Question about White Sewing Superlock 1934D Mechanical Sewing Machine

1 Answer

Can't re-attach the stitch finger when done with rolled hemming. How do you put it back into place?

Posted by on

1 Answer

  • Level 1:

    An expert who has achieved level 1.

    Corporal:

    An expert that hasĀ over 10 points.

    Mayor:

    An expert whose answer gotĀ voted for 2 times.

    Problem Solver:

    An expert who has answered 5 questions.

  • Contributor
  • 5 Answers

Open the front cover and working table (the door that is on the left side). On the side of the needle plate is a ****. Line your stitch finger up so that its flat side is towards the machine. On the inside of that ****, there's a little bracket to hold the stitch finger secure--it slides into that. Good luck! it took me hours to figure this out the first time! There's a yahoo group for White model sergers---they are excellent resources, too.

Posted on Sep 09, 2009

1 Suggested Answer

6ya6ya
  • 2 Answers

SOURCE: I have freestanding Series 8 dishwasher. Lately during the filling cycle water hammer is occurring. How can this be resolved

Hi,
a 6ya expert can help you resolve that issue over the phone in a minute or two.
best thing about this new service is that you are never placed on hold and get to talk to real repairmen in the US.
the service is completely free and covers almost anything you can think of (from cars to computers, handyman, and even drones).
click here to download the app (for users in the US for now) and get all the help you need.
goodluck!

Posted on Jan 02, 2017

Add Your Answer

Uploading: 0%

my-video-file.mp4

Complete. Click "Add" to insert your video. Add

×

Loading...
Loading...

Related Questions:

1 Answer

How do I adjust tension on a Janome Harmony 9102D


Sounds like you want to do a rolled hem for a handkerchief edge, I do the following to create a rolled hem on my over locker. Take out left needle and cut and remove that thread. Open front cover and slide back lever for the stitch finger in the needle plate, this finger stops the fabric rolling under thread tension normally so you need to pull it back out of engagement. Your Janome may have a similar means to select the rolled hem or you may need to remove the stitch finger with a screwdriver, it varies between models.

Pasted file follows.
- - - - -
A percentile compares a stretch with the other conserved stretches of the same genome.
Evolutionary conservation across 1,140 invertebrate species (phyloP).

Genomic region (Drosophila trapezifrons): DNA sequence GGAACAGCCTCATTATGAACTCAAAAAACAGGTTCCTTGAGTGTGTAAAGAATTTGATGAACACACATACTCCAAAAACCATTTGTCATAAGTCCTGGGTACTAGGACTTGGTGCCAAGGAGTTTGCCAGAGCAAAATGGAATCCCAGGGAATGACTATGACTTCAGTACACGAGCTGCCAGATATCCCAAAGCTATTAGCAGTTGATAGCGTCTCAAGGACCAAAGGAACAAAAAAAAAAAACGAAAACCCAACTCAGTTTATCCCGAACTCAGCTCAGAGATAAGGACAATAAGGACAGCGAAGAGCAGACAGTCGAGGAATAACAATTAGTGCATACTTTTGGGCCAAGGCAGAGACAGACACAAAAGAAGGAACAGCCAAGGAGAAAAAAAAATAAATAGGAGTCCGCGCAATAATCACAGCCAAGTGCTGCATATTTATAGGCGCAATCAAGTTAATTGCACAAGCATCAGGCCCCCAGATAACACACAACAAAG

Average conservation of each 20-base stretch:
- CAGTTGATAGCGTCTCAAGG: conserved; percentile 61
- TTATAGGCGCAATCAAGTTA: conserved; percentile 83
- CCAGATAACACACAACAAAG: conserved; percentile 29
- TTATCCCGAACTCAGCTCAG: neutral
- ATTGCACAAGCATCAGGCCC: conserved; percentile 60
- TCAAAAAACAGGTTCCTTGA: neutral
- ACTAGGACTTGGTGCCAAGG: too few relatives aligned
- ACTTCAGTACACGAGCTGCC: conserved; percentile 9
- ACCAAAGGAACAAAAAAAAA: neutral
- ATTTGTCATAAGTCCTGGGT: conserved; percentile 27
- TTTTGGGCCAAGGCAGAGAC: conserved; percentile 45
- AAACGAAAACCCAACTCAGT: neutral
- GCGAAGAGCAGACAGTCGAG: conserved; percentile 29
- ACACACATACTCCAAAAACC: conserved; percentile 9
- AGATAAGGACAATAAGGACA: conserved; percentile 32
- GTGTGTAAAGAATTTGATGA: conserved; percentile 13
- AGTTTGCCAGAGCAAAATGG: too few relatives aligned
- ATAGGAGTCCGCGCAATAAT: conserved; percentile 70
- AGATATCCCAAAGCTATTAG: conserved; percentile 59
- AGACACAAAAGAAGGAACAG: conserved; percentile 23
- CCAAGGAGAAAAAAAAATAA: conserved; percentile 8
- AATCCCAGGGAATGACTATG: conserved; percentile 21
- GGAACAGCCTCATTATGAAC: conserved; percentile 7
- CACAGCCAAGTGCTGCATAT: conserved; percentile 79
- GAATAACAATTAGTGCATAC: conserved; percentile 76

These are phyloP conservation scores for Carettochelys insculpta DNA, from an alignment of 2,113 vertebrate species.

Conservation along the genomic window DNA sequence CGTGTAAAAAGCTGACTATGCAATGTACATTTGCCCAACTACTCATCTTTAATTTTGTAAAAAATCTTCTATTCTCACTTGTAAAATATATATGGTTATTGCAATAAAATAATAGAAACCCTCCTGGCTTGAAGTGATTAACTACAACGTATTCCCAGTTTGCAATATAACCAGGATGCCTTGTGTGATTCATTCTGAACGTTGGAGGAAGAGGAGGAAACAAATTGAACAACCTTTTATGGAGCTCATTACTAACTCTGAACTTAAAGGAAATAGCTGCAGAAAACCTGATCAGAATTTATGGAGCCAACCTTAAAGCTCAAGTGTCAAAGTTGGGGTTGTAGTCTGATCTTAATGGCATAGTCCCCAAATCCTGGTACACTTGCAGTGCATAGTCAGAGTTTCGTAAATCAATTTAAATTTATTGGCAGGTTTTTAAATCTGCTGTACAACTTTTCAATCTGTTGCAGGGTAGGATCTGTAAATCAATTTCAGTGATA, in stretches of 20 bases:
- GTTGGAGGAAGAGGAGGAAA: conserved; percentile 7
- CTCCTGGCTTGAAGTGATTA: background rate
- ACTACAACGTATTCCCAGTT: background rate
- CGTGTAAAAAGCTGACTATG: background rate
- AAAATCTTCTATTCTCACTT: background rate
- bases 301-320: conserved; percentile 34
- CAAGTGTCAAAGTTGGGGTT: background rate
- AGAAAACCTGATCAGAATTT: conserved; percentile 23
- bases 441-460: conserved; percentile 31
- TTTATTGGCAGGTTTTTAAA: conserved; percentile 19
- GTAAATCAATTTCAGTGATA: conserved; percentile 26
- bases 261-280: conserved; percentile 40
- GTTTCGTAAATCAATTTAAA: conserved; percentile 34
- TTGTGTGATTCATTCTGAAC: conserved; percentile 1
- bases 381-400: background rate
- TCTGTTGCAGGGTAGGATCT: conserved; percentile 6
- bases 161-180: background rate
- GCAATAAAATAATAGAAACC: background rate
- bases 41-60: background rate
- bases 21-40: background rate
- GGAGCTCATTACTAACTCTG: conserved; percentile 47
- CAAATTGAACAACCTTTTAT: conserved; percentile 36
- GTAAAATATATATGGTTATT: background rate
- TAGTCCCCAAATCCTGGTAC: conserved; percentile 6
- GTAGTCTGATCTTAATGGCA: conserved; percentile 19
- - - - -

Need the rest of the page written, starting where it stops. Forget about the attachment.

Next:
Thread upper looper with wooly nylon and right needle and lower looper in matching colour thread. (You can go wooly on the bottom looper but it hardly shows so I never bother.) Disengage upper blade and move the fixed lower blade to the right to trim less, then lower upper blade back into position. Now tension, needle leave alone (5)' upper looper very loose (2-3) and lower looper tighten up to 6-7 and test stitch. You want the upper looper thread to go right underneath and the lower looper thread to disappear against the needle stitch. And the fabric to roll inside the stitching. Finesse tensions on the loopers until this is right, you may need to change blade position too, depends on weight of the fabric and how it rolls. Once this is right turn stitch length down to close up stitching, 0.8 or even 0.5 if you want full coverage. Thats it. You can use differential feed if you want a fluted rolled edge, nice on knits.

Mar 02, 2015 | Janome Harmony 9102D Mechanical Sewing...

1 Answer

Make a rolled hem


If you want it done entirely by machine you will need a special attachment. You'd have to check the make and model of your machine to find out if there is an attachment available from the maker. If not, there are some companies that make general attachments, and they'll list what machines these will fit. Check online sewing supply houses for this kind of thing.

You can also make one by hand. Any decent sewing book would tell you how. Usually you sew a straight stitch along the hem, using quite small stitches. Trim hem to a quarter inch from the stitch line. Crease the fabric or press it along the stitch line to the inside. Anchor your hand thread, then take a short stitch right along the stitch line. Next catch one thread of the fabric a quarter inch above the stitch line. It's just a basic running stitch, back and forth. Every few stitches, gently snug up the thread, which will roll the hem over. The finer the fabric, the smaller the stitches you take where they'll show should be.